The latest uptick in regulatory action around the globe may be due to policymakers finally waking up to cryptocurrencies.
On a recent panel at the Citi Digital Money Symposium in London, which touched on crypto regulations in the United Kingdom, Europe, and the United States, Barclays head of digital policy Nicole Sandler argued that the apparent late arrival from policymakers was actually intentional.
"I think one thing certain policymakers have said is that they left this market to do what it wanted to do because they thought it would essentially die," she said. "And it hasn't died, it's grown, it's grown, it's grown."
Drawing from her experience in 2016, when she discussed a legal framework around digital assets with the European Commission, Sandler argued that the space may have been nascent then, but it certainly isn't now—and again repeated that its nascence wasn't why regulators stayed away until recently.
"It wasn't that it was nascent and they couldn't regulate it, it was a choice to see where the market went," she said. "And now they know that they have to regulate it. But the problem is regulation takes a long time from start to finish."
Crypto regulations in the US
The regulatory crackdown has been especially fierce in the United States.
Following the collapse of Sam Bankman-Fried's FTX empire in November, the Securities and Exchange Commission (SEC) has taken swift and decisive action. After charging Bankman-Fried, the SEC also charged the crypto exchange's co-lead engineer Nishad Singh with defrauding investors.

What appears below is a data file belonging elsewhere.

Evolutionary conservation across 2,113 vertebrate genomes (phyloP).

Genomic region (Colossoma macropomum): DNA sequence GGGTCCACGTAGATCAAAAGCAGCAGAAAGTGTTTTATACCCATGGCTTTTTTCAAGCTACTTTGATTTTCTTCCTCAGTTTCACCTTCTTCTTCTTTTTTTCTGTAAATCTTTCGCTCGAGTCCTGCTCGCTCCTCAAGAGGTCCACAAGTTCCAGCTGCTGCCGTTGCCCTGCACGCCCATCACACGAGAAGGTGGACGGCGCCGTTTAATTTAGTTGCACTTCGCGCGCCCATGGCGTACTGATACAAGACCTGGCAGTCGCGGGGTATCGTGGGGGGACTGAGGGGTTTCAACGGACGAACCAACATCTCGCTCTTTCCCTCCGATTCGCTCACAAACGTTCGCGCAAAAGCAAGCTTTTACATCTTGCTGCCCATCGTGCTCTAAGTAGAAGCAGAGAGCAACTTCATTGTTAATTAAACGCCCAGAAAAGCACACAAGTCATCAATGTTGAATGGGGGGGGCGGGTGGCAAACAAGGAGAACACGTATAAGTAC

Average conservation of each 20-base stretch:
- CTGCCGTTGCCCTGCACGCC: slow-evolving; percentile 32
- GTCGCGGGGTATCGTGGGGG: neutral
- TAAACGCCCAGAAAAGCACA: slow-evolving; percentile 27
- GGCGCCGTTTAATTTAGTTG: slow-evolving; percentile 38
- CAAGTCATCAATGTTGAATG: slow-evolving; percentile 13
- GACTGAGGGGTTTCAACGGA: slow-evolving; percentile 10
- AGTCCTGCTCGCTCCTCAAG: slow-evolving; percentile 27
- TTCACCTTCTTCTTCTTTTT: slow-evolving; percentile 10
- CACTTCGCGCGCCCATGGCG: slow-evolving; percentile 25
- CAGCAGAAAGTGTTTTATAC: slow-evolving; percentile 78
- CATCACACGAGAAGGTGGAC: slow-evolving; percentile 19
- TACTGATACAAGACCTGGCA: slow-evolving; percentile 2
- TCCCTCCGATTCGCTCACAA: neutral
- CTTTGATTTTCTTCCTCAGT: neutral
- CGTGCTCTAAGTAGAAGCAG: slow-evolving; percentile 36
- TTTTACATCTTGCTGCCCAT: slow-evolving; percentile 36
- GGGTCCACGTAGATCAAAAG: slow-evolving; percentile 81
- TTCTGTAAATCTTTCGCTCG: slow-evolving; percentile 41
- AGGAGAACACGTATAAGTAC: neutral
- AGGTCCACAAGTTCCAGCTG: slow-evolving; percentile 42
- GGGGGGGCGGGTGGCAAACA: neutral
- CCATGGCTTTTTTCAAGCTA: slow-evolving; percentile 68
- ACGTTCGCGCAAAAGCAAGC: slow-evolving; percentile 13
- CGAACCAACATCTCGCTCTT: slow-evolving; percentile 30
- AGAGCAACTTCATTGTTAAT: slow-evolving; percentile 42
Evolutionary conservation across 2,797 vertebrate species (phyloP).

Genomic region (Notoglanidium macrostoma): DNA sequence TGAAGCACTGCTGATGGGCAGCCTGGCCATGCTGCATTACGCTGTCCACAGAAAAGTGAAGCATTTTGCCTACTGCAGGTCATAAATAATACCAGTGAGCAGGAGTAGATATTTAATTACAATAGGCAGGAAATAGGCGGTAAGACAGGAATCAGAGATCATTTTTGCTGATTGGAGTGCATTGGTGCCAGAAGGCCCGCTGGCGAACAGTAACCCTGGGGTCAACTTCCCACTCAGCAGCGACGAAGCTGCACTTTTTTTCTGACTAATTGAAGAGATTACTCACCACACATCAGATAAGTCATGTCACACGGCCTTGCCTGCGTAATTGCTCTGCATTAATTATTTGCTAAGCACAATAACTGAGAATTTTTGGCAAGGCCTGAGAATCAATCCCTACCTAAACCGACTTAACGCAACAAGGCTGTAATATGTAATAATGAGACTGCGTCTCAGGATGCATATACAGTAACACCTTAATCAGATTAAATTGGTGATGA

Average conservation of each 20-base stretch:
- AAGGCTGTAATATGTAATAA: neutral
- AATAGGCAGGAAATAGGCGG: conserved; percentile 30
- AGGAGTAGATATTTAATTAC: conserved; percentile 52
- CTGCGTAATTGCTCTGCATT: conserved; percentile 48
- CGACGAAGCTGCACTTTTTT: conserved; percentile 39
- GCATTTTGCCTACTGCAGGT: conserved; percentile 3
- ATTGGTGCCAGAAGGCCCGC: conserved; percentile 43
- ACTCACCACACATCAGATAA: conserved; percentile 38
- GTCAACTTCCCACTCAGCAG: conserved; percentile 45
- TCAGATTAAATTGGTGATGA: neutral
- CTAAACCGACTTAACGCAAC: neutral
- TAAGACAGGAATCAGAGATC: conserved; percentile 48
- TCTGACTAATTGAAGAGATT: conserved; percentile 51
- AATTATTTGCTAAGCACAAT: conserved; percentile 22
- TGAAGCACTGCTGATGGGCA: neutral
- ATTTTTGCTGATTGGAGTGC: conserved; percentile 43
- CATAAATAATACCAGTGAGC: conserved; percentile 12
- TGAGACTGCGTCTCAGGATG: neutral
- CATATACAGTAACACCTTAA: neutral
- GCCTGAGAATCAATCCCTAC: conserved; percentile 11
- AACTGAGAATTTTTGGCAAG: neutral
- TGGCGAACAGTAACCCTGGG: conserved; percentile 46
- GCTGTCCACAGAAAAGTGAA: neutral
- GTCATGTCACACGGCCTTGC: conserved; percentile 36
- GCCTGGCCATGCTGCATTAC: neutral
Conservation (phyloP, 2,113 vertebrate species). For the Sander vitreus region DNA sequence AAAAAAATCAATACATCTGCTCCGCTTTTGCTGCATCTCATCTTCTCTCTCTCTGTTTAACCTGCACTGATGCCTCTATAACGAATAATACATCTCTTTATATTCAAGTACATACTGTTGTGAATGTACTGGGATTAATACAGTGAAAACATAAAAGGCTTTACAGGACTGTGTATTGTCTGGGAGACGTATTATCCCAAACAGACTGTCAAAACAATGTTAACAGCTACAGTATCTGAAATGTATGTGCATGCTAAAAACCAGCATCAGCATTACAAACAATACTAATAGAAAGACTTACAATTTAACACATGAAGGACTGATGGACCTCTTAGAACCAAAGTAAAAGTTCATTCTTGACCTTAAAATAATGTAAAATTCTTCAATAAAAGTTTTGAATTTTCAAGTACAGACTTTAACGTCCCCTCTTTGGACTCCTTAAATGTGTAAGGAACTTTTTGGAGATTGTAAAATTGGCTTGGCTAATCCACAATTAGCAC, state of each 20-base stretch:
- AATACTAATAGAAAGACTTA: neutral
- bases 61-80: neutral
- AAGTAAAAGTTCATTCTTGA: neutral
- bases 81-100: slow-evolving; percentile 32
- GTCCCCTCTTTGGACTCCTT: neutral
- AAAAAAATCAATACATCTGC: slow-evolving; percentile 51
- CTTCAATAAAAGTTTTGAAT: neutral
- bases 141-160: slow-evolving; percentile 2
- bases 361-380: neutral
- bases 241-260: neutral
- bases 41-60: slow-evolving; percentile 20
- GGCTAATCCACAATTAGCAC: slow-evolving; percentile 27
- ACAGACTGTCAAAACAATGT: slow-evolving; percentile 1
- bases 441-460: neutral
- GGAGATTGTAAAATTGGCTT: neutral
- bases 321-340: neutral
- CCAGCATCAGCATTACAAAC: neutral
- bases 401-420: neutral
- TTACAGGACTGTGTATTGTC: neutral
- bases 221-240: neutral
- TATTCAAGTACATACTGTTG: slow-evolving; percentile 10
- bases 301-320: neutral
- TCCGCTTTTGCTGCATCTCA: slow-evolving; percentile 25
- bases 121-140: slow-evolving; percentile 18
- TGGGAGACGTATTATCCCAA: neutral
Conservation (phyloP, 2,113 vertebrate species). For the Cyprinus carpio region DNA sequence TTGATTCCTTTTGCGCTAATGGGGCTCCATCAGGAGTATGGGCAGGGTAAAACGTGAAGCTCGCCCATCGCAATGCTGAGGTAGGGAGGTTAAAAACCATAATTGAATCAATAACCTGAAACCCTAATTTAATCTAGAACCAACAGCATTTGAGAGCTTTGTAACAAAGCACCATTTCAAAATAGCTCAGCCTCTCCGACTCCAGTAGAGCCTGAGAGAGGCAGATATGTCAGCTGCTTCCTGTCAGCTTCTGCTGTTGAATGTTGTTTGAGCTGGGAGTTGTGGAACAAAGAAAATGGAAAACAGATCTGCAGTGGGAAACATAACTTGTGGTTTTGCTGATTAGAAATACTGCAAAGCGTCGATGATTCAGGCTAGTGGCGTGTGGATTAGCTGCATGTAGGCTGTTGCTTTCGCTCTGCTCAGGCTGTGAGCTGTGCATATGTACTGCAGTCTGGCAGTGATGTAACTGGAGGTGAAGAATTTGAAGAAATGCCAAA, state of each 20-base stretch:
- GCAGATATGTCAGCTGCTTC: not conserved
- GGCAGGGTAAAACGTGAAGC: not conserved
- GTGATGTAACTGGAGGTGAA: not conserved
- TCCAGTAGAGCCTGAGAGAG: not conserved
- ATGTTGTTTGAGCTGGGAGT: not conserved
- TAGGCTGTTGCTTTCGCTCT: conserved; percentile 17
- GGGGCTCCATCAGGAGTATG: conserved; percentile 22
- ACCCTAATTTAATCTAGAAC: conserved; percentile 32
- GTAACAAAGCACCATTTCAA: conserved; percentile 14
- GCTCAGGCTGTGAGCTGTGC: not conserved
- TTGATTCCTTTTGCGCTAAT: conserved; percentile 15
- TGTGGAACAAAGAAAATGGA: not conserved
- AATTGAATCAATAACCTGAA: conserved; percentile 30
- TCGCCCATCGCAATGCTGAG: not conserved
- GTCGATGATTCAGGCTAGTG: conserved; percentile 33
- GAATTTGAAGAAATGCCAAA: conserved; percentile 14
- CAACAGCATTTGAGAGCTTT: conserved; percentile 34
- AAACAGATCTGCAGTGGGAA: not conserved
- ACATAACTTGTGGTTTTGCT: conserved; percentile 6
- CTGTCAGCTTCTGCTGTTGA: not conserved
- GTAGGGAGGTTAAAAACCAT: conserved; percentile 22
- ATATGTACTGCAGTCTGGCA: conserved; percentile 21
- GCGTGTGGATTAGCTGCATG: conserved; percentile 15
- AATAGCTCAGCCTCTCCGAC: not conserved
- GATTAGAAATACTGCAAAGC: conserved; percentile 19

Still, insisted Sandler, the FTX collapse had "nothing to do with the technology."
And though regulations would've certainly helped, the exchange's downfall revolved primarily around a "bad actor," she said, adding that the firm's terms and conditions "didn't say you can take your client funds and use it for something other than what they've said."
The Commission has also gone after other crypto firms for different reasons. On March 22, the SEC issued Coinbase with a Wells Notice, informing the California-based exchange that it would be pursuing enforcement action against the company. The notice alleged that Coinbase's staking products constituted unregistered securities.
A source close to the matter told Decrypt that Coinbase leadership is frustrated that the SEC allowed American investors to participate in crypto for years before "suddenly deciding to pull the rug out."
The crypto community has been up in arms over the matter, taking aim at the SEC chair in particular.
"People don't like Gary Gensler, who's the chair of the SEC, in the crypto space," said fellow panelist Ijeoma Okoli, the director of the Digital Economy Initiative. "But if people think back to about ten years ago, in the aftermath of the financial crisis, when the same man was the chair of the CFTC, the vast majority of the derivatives sector–the global derivatives sector–hated him. So it's not that he's picking on crypto, this is just his M.O."